Ten years ago, I spent a winter writing some short stories, based on the pervasiveness of the Anne of Green Gables culture of the Island.
Over the holidays, as I was transferring files from an old dying computer, to a newer computer, I came across the folder of stories and started reading some of them. One was kind of a comedic horror story called Copper Acropolis. It has some funny elements to it, and some of the writing is kinda good, so I thought I'd serialize it here on The Annekenstein Monster. Keep in mind, though, that it hasn't met an editor, so please, treat it with kindness.
Copper Acropolis is kind of a cross between Anne of Green Gables and Frankenstein. Annekenstein itself, of course, was also the same amalgam of themes. Anyway, read it or not, here is the first chapter (of 10).
‘Tarnished Homes and Egg Rolls’
The old mansion stood atop one of the steeper hills in the community of
The mansion was a three and a half story building; the top half story being composed of a large dome, which some of the older people around
Large blocks of red
Other than the blood-dripping red and bird-turd white of the faded whitewash stone, the only other colour to be seen on the outside of the mansion was the tarnished green of the window shutters, gables, and the many buttresses of the observation dome. These adornments were all made of pure copper, and, when first installed on the house, how many years ago, no doubt would have been striking in their burnished copper lustre. Now, through years of neglect, they looked dirty. Thick green tarnished residue, along with the faecal droppings of generations of crows and other birds, had built up on the shutters, gables and dome over the years of negligence. This, along with the blood-dripping walls, its isolation high atop that steep hill, and the fact that no one lived in it for years, gave the mansion an ominous and mysterious reputation. No one now living in the community knew precisely how long it stood there, or whom had it built, but those of them who studied such things claimed that based on the style of its architecture, it was likely built in the first half of the 19th century.
Many in and around
Doctor Lucille Dewar was the present owner of Copper Acropolis. Born on
Lucille escaped death that day because at the time of the accident, she was off buying an ice cream, a rare treat for a country girl. She had escaped death, but over the next fifteen years wished many times that she had died that day with her parents. For on that day her life turned upside down. From her birth, right up to the untimely end of the infamous Race Three at the CDP, Lucille had been a happy, intelligent, and well-mannered child. After that day, however, love and joy left Lucille’s heart. She was forced to live with her relatives, none of whom she cared for, nor whom cared for her, and who would often only take her for a short while before shuttling her off to the next furthest out relative. Eventually, at the age of eleven, the list of relatives ran out and she was placed in the Mount Herbert Children’s Orphanage.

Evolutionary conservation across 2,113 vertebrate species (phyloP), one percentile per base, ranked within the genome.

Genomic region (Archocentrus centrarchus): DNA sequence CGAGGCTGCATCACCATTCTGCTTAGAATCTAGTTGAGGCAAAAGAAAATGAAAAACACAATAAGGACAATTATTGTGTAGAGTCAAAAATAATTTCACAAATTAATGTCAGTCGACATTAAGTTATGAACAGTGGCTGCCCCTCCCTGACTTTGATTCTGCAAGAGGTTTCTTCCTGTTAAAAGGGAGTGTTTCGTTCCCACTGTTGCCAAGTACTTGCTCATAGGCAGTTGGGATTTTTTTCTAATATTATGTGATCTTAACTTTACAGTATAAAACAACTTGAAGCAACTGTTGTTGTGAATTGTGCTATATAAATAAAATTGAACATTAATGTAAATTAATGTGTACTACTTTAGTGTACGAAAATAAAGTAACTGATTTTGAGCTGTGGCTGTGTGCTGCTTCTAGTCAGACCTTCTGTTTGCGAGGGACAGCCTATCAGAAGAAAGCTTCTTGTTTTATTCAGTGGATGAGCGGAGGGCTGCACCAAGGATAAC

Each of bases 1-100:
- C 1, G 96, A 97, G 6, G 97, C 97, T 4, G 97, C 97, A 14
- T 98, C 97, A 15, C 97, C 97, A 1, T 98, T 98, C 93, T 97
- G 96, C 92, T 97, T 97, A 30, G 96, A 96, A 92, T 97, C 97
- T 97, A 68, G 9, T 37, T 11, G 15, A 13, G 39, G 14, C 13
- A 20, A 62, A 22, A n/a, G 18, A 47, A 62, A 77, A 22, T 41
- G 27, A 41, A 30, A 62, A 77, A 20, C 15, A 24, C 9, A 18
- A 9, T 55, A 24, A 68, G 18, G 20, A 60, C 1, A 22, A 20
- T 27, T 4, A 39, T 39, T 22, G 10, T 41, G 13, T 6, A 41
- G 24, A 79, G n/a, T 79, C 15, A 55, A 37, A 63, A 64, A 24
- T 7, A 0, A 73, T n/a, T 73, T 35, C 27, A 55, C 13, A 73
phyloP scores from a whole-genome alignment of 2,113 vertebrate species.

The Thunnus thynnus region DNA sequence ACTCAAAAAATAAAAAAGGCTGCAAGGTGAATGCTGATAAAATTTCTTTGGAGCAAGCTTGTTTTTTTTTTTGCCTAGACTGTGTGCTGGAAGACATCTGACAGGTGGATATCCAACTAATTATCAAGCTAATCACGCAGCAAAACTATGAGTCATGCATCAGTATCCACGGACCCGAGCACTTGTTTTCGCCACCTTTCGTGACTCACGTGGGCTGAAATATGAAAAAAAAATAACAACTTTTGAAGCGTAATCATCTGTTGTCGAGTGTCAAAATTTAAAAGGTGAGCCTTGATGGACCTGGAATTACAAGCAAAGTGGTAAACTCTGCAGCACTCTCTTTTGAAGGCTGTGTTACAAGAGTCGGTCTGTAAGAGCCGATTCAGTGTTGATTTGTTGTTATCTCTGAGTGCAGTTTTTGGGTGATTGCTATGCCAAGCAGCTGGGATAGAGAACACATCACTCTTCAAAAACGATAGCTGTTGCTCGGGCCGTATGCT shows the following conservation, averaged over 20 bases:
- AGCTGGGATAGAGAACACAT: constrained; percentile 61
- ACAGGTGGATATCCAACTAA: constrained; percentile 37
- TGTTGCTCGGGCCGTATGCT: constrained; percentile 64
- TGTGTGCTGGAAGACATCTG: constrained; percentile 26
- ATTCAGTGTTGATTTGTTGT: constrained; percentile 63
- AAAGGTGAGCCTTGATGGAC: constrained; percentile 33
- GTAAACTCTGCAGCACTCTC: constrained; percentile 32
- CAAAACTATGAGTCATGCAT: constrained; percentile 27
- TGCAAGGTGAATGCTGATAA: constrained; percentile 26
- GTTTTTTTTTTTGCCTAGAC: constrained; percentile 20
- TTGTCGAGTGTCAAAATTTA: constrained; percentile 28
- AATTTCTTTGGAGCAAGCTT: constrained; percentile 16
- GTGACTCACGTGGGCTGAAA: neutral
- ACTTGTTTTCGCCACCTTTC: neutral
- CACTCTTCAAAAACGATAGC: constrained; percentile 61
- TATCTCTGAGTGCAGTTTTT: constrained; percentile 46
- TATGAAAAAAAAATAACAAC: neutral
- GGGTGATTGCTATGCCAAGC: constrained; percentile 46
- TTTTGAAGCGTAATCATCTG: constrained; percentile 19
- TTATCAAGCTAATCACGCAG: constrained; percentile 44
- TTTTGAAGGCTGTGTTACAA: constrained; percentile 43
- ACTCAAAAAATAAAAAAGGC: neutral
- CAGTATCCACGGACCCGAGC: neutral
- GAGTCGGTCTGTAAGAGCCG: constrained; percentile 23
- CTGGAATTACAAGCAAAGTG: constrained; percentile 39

Despite the hardship and uncertainty of her life, she managed to excel in each and every public school at which she was enrolled, and also at the orphanage school. Lucille Dewar was a genius. She was sure of it. When she was twelve, and not trusting the
But where her education flourished, her social life died. Because of her high intelligence, and her being new to each school every year, sometimes twice a year, she was hated by her class mates and became a social outcast. As soon as she came of age, she kept promising herself, as boys pulled her hair or called her names, she would move away, off the
When she finally did become legal, she had briefly considered moving to
After a twenty-six year absence, she returned to P.E.I., unmarried, now a doctor and very wealthy. One of the
Years of social outcasting had, seemingly, evaporated any skills she may have had to handle the sudden popularity. The more questions people asked of her, the less she told. And the less she told, the more people wanted to know about her. She wasn’t impolite in her silence, and sometimes seemed to enjoy the attention she received wherever she would go. Soon it became an
And when she, against the advice of everyone but the real estate agent, (there were even letters to the editors of the papers advising her against it), went and bought the dilapidated old mansion with the strange name of ‘Copper Acropolis’ and became a total recluse, the obsession grew to the height of its fever. But like all fevers, once this one reached its height, it quickly fell, and the mania surrounding the mysterious and eremitic Doctor Dewar eventually died, and everyone left her alone in her big house to do whatever it was that she did. Even the speculation as to what she did in that big house gradually ended.
After that, the only time her name even came up in the newspaper was when she hired, as a manservant and chauffeur, the Charlottetown Chinese restaurateur named Yune Mune. Yune came under her employ approximately three years after the ‘fever’ broke, about four years after her initial return to the Isle.
Yune, a handsome, classy gentleman, had owned The Blue Mune, the first Chinese restaurant in
Dr. Dewar wrote him a letter offering employment. He accepted, quickly sold his property for a ridiculously small amount and moved into Copper Acropolis. Two months later, a page six article in the newspaper cleared him of any wrongdoing after the rich, married, and well respected female patron dropped her charge, was divorced from her husband and moved to the
Stay tuned for the next exciting chapter of Copper Acropolis, right here on The Annekenstein Monster!